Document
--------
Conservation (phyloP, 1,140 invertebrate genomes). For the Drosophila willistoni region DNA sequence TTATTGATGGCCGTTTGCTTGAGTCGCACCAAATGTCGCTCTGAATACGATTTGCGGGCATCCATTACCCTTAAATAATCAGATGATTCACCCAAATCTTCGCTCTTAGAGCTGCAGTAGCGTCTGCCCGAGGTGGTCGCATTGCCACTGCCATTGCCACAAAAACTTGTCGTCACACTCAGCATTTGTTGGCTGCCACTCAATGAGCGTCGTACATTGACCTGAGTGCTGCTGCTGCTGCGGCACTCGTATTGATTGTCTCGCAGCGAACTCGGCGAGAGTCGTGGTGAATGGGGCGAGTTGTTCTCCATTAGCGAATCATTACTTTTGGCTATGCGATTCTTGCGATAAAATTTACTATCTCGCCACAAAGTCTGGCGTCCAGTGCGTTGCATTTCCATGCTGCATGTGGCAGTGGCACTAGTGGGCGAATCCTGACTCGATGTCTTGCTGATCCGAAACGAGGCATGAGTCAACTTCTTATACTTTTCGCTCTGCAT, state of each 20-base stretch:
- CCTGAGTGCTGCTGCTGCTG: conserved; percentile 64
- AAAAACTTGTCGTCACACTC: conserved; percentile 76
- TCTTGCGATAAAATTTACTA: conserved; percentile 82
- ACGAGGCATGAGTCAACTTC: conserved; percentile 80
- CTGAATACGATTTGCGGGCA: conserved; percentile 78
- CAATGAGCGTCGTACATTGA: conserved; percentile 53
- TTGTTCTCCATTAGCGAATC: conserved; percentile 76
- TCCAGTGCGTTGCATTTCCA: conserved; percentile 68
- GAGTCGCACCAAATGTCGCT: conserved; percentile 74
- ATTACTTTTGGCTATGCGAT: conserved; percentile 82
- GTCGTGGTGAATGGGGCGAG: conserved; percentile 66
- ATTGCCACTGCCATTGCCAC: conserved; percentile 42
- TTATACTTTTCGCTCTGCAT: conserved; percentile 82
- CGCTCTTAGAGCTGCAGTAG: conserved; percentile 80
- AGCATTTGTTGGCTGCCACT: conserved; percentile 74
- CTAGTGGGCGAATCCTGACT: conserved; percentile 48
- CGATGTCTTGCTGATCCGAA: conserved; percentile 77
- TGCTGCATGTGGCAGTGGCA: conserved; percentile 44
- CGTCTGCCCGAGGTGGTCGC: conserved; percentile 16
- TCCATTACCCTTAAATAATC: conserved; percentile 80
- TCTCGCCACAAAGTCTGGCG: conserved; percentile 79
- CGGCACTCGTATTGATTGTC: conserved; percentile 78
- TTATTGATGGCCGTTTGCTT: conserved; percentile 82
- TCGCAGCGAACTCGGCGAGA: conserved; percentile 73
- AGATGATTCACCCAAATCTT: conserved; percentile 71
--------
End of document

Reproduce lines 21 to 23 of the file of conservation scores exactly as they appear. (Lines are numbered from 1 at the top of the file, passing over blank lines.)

- TCCATTACCCTTAAATAATC: conserved; percentile 80
- TCTCGCCACAAAGTCTGGCG: conserved; percentile 79
- CGGCACTCGTATTGATTGTC: conserved; percentile 78